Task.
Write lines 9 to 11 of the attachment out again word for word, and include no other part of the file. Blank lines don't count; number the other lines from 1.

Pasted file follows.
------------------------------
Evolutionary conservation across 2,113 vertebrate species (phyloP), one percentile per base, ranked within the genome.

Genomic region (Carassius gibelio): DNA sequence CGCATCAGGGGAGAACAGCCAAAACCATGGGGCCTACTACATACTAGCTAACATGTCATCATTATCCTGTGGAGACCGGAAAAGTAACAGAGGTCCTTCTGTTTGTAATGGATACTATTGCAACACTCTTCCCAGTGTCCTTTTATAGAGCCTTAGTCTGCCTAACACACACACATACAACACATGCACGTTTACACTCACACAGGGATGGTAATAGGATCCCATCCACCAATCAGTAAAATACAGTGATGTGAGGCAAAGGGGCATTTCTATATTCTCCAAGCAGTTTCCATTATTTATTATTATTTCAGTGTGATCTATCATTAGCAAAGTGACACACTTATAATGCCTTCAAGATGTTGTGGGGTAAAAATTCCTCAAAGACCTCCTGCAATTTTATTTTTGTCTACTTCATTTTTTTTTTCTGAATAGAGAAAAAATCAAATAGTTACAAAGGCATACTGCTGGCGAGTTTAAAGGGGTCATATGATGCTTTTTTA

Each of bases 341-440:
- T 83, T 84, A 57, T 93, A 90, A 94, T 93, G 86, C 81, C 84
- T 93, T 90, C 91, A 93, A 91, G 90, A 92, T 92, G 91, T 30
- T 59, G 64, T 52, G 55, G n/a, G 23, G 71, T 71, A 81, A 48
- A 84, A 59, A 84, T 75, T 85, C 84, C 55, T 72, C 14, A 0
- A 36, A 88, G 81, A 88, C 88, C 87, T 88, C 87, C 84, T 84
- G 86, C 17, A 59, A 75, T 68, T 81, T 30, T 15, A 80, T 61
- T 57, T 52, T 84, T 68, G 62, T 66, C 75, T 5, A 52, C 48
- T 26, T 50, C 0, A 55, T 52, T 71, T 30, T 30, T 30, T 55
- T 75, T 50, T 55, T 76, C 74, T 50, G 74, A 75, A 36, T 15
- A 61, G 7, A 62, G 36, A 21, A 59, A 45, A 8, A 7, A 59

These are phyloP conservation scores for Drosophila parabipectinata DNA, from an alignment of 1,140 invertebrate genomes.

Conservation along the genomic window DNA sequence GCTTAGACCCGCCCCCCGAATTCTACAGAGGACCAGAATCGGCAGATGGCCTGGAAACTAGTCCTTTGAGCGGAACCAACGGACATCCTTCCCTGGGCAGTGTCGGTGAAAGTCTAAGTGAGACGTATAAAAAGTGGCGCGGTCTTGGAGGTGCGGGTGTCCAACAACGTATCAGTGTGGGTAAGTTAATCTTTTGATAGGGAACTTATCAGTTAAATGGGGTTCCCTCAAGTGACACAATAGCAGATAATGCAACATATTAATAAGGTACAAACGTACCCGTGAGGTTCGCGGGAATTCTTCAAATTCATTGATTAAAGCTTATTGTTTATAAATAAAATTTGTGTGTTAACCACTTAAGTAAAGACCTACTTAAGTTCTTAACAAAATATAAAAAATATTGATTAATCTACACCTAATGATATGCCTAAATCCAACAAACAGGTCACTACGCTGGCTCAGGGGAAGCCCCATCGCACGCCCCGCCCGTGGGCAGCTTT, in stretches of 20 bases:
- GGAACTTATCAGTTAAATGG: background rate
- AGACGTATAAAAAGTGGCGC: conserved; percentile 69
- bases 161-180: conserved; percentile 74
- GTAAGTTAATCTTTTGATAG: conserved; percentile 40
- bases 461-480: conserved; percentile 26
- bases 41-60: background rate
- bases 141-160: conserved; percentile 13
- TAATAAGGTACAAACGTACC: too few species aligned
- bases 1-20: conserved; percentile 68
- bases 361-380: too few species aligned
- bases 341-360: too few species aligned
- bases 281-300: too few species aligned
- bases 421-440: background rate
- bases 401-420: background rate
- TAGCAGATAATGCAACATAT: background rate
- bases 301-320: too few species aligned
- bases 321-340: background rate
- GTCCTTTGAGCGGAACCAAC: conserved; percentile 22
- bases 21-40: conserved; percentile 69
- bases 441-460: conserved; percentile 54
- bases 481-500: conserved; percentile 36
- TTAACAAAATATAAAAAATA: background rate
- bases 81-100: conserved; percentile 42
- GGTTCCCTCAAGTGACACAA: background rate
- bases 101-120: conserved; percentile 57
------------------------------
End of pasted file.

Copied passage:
- G 86, C 17, A 59, A 75, T 68, T 81, T 30, T 15, A 80, T 61
- T 57, T 52, T 84, T 68, G 62, T 66, C 75, T 5, A 52, C 48
- T 26, T 50, C 0, A 55, T 52, T 71, T 30, T 30, T 30, T 55